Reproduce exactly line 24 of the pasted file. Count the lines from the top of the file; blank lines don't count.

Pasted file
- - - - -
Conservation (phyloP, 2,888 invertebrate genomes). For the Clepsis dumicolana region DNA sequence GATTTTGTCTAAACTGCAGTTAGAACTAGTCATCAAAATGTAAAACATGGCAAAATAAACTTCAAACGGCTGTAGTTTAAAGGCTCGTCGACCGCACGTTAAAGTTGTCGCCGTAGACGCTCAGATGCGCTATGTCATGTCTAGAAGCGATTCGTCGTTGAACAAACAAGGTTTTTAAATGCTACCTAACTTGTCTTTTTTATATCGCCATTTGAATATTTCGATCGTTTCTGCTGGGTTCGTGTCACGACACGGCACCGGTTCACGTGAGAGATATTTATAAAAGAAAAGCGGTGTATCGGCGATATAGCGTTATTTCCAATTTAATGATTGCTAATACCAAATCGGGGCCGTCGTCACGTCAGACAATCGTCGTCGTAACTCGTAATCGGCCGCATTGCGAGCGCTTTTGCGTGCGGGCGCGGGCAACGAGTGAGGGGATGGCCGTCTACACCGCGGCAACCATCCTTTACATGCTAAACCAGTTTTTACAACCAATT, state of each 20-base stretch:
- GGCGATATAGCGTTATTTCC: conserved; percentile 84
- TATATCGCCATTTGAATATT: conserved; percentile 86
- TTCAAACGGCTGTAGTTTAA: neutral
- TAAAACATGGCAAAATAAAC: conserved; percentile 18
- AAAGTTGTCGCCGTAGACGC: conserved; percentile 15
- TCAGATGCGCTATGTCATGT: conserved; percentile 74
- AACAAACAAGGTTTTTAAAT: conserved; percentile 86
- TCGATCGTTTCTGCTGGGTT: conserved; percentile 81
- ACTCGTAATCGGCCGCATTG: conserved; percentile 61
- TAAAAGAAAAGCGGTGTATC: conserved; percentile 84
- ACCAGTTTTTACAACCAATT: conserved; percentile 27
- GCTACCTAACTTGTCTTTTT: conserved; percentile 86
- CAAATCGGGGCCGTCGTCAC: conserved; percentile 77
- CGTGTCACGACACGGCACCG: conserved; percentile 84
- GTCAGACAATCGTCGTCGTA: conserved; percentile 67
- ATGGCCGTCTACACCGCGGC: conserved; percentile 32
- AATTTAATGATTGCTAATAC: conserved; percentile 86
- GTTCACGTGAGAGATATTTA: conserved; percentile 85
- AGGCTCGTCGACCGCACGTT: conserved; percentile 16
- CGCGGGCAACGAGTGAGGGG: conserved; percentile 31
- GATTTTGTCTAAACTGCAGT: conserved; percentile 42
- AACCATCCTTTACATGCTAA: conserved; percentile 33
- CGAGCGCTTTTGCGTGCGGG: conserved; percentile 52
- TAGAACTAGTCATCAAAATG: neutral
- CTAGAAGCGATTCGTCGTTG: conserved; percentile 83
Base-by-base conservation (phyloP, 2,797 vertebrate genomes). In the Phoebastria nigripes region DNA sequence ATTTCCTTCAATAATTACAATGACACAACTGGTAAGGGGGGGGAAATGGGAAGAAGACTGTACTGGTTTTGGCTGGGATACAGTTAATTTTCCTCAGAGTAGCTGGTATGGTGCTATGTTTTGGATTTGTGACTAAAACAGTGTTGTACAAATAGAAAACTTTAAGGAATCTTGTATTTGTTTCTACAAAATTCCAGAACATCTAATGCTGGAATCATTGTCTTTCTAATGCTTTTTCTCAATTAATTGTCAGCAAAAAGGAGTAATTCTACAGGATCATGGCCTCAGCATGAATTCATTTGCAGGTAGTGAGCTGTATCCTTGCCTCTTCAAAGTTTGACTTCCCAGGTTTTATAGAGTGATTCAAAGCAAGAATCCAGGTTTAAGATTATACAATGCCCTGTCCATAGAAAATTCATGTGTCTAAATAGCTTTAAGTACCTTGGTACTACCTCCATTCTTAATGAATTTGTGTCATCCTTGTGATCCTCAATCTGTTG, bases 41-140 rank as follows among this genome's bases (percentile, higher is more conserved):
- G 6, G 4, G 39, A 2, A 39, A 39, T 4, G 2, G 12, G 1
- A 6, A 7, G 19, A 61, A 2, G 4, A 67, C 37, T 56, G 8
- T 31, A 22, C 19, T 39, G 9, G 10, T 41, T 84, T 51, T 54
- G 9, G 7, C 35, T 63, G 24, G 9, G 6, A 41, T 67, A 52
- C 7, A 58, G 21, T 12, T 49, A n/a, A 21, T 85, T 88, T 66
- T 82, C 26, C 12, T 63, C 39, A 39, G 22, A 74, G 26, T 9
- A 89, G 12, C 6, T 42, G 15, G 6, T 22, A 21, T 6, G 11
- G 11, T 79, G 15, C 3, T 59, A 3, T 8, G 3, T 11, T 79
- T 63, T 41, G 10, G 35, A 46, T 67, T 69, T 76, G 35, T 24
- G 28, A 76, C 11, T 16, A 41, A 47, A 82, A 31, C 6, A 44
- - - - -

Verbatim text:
- CGAGCGCTTTTGCGTGCGGG: conserved; percentile 52